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1 Includes $1,269,231 applicable to period Feb. 19, 1947, through Dec. 31, 1949.

Income account year 1964
Railway operating revenues :

Freight--------------------------------------------------
Passenger--------------------
Other------------

$63, 784, 020 40, 897, 240 16, 916, 111

Total..

121, 597, 371

Railway operating expenses :

Maintenance of way and structures.
Maintenance of equipment------------
Traffic---
Transportation ----
Miscellaneous operations --------
General-------

17, 304, 946 24, 281, 952

2, 473, 477 61, 745, 821 2, 470, 014 6, 928, 121

I

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Total..
Net revenue from railway operations.
Railway tax accruals.-------
Railway operating income---
Equipment rents-Net debit----
Joint facility rents-Net debit----
Net railway operating income-----
Other income----
Total income----

------------------------
Miscellaneous deductions from income---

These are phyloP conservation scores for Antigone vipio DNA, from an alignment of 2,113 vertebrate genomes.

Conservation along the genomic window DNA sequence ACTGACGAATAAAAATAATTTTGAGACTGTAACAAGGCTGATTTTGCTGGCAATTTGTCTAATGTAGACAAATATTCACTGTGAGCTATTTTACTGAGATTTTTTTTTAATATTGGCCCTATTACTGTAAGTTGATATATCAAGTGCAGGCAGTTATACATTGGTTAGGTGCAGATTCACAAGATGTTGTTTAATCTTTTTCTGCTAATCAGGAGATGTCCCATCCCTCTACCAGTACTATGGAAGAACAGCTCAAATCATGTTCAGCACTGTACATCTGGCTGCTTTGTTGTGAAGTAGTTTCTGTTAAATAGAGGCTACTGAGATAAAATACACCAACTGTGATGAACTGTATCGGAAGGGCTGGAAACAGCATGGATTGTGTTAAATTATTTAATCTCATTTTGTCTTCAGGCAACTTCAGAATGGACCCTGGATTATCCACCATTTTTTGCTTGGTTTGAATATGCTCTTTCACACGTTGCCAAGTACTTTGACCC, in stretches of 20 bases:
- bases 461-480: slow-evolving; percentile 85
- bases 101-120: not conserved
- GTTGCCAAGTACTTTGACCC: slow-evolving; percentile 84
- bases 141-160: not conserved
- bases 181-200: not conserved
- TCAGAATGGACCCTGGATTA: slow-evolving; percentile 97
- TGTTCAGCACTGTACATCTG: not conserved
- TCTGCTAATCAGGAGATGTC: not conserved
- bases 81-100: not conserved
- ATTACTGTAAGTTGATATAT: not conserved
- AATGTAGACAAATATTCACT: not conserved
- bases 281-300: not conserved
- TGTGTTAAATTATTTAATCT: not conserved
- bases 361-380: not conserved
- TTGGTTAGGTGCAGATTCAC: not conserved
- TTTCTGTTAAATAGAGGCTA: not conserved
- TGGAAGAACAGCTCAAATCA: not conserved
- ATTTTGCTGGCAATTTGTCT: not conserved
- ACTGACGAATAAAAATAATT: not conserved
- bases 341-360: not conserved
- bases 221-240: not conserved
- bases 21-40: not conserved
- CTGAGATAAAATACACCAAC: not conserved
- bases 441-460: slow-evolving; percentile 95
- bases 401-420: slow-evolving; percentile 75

Income available for fixed charges
Fixed charges-------
Net income----

ome -------------------------------NOTE.-- Figures in parenthesis indicate deficit.

115, 204, 331

6, 393, 040

9,030, 688 (2, 637, 648)

9, 606, 127

4, 812, 487 (17, 056, 262) 10, 654, 248 (6, 402, 014)

1,923, 909 (8, 325, 923)

6,936, 765 (15, 262, 688) EXHIBIT No. 14

General balance sheet, Dec. 31, 1964

ASSETS
Current assets :

701 cash.-------------------------------
702 Temporary cash investments.---

Special deposits..
706 Net balance receivable from agents and conductors
707 Miscellaneous accounts receivable-
708 Interest and dividends receivable.-
709 Accrued accounts receivable.-
710 Working fund advances.------
711 Prepayments--------
712 Material and supplies-------
713 Other current assets-----

$4, 223, 827 1,990, 681

427, 904 3, 125, 738 2, 913, 158

847, 609 2, 167, 161

526, 578

370, 952 4, 590, 862

29, 138

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Investments :

721 Investments in affiliated companies.--
722 Other investments----